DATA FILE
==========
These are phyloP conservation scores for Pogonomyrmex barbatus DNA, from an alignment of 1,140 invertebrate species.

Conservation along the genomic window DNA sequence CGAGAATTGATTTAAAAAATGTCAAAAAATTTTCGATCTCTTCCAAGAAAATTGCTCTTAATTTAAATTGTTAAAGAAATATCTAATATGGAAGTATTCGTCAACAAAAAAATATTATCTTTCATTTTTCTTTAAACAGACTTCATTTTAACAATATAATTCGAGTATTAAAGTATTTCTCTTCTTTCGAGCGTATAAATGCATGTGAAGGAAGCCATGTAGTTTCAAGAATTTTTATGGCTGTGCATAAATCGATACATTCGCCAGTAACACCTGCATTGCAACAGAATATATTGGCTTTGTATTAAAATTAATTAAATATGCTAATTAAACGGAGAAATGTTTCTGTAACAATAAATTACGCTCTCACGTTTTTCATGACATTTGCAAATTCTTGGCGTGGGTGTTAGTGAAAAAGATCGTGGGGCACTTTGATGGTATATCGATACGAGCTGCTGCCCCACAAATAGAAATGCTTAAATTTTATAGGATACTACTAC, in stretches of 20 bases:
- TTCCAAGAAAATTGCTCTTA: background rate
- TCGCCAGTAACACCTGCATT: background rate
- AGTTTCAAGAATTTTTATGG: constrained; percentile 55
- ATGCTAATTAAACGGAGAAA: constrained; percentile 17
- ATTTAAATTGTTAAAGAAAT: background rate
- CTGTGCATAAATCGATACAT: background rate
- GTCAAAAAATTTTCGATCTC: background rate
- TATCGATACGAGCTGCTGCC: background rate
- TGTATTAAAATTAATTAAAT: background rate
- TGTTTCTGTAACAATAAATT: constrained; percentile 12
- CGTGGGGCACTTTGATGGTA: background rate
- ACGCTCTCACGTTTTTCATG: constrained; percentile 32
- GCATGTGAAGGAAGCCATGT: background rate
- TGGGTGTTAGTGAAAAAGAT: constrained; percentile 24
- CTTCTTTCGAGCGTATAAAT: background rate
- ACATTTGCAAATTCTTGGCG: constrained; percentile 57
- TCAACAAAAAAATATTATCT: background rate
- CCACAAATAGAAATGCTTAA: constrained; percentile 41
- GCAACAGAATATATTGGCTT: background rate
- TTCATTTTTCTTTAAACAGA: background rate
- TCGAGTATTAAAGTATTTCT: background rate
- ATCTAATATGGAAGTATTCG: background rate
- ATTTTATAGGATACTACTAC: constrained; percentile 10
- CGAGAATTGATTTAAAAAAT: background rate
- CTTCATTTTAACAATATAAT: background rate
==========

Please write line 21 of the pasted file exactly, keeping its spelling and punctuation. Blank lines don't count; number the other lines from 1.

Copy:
- GCAACAGAATATATTGGCTT: background rate